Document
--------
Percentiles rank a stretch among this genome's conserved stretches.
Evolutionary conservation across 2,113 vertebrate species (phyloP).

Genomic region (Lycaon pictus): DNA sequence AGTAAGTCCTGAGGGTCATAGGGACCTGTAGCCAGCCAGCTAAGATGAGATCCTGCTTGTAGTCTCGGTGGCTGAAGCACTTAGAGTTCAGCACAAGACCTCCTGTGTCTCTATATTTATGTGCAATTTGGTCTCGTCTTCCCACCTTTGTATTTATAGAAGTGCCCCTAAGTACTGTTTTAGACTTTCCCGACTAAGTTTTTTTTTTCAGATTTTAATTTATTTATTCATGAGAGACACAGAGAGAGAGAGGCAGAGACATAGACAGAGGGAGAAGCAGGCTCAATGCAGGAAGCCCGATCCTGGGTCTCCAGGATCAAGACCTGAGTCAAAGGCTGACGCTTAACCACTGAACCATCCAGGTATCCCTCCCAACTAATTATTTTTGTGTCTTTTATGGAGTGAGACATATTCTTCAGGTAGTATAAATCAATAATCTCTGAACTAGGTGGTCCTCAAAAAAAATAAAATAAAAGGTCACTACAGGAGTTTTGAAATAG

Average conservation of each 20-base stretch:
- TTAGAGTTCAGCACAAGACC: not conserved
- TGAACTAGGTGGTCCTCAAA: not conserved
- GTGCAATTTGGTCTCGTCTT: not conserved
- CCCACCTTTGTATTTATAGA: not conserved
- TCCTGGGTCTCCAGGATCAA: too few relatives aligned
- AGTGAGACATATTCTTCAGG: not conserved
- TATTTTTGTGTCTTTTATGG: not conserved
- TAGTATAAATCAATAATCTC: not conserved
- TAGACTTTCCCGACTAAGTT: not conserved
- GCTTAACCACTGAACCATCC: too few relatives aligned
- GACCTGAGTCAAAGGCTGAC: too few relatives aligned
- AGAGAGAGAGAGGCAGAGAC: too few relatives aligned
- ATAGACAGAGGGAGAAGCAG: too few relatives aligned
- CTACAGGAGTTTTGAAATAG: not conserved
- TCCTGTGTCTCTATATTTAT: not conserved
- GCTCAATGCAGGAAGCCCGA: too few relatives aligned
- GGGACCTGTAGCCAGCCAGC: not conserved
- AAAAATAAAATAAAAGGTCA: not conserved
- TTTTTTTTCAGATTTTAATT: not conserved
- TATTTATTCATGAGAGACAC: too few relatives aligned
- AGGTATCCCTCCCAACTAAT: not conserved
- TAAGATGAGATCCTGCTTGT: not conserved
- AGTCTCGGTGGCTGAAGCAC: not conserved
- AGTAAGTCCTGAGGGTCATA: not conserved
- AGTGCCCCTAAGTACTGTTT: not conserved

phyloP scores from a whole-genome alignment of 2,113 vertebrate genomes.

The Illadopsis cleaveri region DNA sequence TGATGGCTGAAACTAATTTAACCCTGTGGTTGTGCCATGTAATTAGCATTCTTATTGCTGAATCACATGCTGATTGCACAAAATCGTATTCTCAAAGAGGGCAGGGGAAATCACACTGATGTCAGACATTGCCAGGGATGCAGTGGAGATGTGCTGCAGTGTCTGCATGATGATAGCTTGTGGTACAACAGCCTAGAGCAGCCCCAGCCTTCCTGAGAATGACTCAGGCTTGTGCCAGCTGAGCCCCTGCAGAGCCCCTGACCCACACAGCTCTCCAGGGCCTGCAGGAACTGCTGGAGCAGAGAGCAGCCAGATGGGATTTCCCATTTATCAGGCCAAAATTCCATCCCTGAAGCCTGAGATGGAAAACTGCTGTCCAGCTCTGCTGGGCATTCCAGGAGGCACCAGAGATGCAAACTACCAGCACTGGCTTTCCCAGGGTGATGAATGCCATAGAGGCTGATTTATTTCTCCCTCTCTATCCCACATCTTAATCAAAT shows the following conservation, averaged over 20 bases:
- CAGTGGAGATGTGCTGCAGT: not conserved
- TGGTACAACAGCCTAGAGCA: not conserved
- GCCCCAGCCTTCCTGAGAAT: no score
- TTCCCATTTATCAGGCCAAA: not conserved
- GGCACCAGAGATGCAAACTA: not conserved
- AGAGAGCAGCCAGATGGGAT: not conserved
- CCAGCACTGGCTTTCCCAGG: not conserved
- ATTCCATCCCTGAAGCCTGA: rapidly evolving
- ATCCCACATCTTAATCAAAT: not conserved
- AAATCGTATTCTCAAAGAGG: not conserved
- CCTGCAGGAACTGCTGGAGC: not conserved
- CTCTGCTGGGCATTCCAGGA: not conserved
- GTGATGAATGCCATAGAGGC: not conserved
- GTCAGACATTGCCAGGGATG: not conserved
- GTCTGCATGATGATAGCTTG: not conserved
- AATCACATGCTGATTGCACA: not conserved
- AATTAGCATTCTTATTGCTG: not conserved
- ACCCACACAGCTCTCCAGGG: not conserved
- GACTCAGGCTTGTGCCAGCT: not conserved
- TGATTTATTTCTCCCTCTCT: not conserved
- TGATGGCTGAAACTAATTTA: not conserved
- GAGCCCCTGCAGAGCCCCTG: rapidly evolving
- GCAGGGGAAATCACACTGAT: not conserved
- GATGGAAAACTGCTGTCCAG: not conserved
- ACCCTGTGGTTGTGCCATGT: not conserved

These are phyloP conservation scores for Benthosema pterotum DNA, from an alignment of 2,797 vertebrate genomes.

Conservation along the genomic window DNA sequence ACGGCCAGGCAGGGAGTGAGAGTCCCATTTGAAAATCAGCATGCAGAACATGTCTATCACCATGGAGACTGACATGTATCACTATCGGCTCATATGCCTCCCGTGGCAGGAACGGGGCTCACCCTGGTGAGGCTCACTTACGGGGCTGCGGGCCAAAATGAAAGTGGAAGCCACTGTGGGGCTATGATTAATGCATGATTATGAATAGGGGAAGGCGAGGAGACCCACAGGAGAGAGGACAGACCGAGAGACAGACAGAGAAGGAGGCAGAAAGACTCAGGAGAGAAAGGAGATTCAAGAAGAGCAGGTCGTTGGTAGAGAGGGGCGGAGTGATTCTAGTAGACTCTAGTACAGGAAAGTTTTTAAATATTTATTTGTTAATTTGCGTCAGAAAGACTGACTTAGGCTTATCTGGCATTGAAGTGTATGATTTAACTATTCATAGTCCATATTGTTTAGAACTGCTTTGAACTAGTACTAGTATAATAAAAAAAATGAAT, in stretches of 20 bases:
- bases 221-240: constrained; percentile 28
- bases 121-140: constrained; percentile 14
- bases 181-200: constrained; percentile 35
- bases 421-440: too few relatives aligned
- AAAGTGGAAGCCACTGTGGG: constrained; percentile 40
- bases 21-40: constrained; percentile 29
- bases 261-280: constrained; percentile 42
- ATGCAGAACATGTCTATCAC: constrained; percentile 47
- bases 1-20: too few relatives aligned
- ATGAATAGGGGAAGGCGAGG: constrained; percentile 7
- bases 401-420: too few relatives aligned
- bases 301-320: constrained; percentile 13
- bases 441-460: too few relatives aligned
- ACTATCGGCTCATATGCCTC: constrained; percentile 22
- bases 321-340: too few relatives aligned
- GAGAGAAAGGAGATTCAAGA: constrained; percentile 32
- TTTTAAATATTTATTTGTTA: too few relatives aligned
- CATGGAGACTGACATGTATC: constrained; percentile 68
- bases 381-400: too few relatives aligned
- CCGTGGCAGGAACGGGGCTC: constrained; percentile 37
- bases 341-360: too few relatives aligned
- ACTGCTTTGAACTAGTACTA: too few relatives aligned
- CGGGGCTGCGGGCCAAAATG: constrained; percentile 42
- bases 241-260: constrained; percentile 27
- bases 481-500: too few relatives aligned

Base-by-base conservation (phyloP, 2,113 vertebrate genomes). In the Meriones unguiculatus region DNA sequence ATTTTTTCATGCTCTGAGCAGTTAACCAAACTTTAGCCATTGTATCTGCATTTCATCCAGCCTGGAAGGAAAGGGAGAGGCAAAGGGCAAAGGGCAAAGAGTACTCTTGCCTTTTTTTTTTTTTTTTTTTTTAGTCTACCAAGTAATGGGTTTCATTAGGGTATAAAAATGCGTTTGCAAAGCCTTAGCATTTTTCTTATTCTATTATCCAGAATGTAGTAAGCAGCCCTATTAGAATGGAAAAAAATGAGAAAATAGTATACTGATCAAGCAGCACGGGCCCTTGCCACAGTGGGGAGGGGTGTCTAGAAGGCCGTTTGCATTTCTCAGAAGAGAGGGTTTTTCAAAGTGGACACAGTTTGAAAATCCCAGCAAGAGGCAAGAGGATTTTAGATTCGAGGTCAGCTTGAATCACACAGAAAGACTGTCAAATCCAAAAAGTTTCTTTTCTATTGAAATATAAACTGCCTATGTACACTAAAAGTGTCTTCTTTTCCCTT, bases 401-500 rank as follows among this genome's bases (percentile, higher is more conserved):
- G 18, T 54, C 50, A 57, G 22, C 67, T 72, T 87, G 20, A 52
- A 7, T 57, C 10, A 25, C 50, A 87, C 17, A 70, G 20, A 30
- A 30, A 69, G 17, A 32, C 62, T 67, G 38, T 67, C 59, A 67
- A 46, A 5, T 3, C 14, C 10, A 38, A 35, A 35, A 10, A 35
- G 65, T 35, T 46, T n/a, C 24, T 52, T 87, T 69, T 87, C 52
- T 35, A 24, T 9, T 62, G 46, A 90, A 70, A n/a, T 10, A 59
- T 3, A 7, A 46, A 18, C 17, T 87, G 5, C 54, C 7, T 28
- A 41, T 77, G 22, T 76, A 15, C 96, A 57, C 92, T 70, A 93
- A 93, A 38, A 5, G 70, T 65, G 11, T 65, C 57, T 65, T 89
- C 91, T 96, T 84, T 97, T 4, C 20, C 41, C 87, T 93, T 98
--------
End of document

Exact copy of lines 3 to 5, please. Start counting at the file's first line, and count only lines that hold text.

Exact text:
Genomic region (Lycaon pictus): DNA sequence AGTAAGTCCTGAGGGTCATAGGGACCTGTAGCCAGCCAGCTAAGATGAGATCCTGCTTGTAGTCTCGGTGGCTGAAGCACTTAGAGTTCAGCACAAGACCTCCTGTGTCTCTATATTTATGTGCAATTTGGTCTCGTCTTCCCACCTTTGTATTTATAGAAGTGCCCCTAAGTACTGTTTTAGACTTTCCCGACTAAGTTTTTTTTTTCAGATTTTAATTTATTTATTCATGAGAGACACAGAGAGAGAGAGGCAGAGACATAGACAGAGGGAGAAGCAGGCTCAATGCAGGAAGCCCGATCCTGGGTCTCCAGGATCAAGACCTGAGTCAAAGGCTGACGCTTAACCACTGAACCATCCAGGTATCCCTCCCAACTAATTATTTTTGTGTCTTTTATGGAGTGAGACATATTCTTCAGGTAGTATAAATCAATAATCTCTGAACTAGGTGGTCCTCAAAAAAAATAAAATAAAAGGTCACTACAGGAGTTTTGAAATAG

Average conservation of each 20-base stretch:
- TTAGAGTTCAGCACAAGACC: not conserved